Can an Algorithm Tell When Kids Are in Danger?
The call to Pittsburgh’s hotline for child abuse and neglect came in at 3:50 p.m. on the Wednesday after Thanksgiving 2016. Sitting in one of 12 cubicles, in a former factory now occupied by the Allegheny County Police Department and the back offices of the department of Children, Youth and Families, the call screener, Timothy Byrne, listened as a preschool teacher described what a 3-year-old child had told him. The little girl had said that a man, a friend of her mother’s, had been in her home when he “hurt their head and was bleeding and shaking on the floor and the bathtub.” The teacher said he had seen on the news that the mother’s boyfriend had overdosed and died in the home.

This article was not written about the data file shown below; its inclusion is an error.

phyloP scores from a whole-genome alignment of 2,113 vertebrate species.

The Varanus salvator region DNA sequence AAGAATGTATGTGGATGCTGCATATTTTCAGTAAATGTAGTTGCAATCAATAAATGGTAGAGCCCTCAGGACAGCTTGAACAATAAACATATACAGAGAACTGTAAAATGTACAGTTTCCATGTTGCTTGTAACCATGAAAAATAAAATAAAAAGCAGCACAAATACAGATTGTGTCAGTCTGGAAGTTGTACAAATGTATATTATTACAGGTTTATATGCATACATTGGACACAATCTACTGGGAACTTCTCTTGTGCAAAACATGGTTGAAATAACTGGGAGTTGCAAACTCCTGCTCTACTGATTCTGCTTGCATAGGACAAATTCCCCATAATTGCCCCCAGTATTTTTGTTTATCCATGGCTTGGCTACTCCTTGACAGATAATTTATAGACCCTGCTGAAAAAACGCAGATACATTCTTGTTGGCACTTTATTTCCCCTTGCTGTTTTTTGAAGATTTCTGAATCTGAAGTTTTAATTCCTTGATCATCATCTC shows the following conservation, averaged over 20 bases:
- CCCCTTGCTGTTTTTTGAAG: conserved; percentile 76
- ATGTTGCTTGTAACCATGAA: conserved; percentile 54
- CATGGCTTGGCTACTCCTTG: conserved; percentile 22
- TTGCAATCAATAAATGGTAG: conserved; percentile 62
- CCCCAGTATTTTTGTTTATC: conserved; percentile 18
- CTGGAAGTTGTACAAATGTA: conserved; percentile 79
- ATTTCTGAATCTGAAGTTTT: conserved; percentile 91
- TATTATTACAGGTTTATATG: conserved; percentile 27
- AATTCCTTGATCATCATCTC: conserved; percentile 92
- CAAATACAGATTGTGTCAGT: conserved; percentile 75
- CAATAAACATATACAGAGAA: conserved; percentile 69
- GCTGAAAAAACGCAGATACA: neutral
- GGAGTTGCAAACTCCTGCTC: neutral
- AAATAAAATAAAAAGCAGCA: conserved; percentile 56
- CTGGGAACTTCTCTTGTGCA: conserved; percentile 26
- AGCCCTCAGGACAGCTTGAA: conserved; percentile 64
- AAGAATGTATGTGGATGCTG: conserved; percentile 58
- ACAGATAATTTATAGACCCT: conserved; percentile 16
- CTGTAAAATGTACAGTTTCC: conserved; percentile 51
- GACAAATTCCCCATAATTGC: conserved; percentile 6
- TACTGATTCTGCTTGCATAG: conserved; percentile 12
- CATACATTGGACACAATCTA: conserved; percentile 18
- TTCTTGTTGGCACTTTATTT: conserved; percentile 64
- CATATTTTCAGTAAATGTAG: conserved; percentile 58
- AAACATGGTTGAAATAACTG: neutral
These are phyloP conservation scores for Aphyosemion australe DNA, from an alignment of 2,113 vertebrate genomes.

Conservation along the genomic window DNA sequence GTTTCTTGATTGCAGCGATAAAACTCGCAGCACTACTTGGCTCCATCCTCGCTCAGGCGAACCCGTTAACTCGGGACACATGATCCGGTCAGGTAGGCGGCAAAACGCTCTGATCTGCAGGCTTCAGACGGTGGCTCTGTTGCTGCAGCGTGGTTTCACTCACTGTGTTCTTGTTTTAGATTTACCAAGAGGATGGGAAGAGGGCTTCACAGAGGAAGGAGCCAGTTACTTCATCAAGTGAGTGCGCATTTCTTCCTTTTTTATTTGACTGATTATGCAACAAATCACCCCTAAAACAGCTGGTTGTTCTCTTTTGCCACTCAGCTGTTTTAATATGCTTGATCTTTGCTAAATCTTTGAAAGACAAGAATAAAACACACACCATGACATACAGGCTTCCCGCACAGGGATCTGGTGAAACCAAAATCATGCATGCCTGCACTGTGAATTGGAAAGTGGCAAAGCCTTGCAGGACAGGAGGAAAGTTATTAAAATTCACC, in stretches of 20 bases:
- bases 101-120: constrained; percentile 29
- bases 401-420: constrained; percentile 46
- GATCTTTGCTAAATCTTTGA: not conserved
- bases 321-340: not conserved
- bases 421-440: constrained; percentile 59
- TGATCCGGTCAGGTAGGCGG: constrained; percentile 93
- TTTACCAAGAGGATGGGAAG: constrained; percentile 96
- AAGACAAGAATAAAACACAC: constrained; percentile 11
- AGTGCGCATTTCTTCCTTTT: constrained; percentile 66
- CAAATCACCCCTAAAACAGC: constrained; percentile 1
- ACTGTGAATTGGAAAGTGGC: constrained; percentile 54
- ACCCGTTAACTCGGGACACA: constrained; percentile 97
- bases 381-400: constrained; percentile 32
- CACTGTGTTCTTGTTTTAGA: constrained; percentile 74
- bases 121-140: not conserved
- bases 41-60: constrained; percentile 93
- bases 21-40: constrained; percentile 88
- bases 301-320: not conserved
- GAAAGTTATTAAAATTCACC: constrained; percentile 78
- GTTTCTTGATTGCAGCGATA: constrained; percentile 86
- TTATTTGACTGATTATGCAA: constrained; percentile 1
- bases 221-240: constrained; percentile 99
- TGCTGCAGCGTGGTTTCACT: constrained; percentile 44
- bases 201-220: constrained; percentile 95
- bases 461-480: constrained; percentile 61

According to the case records, Byrne searched the department’s computer database for the family, finding allegations dating back to 2008: parental substance abuse, inadequate hygiene, domestic violence, inadequate provision of food and physical care, medical neglect and sexual abuse by an uncle involving one of the girl’s two older siblings. But none of those allegations had been substantiated. And while the current claim, of a man dying of an overdose in the child’s home, was shocking, it fell short of the minimal legal requirement for sending out a caseworker to knock on the family’s door and open an investigation.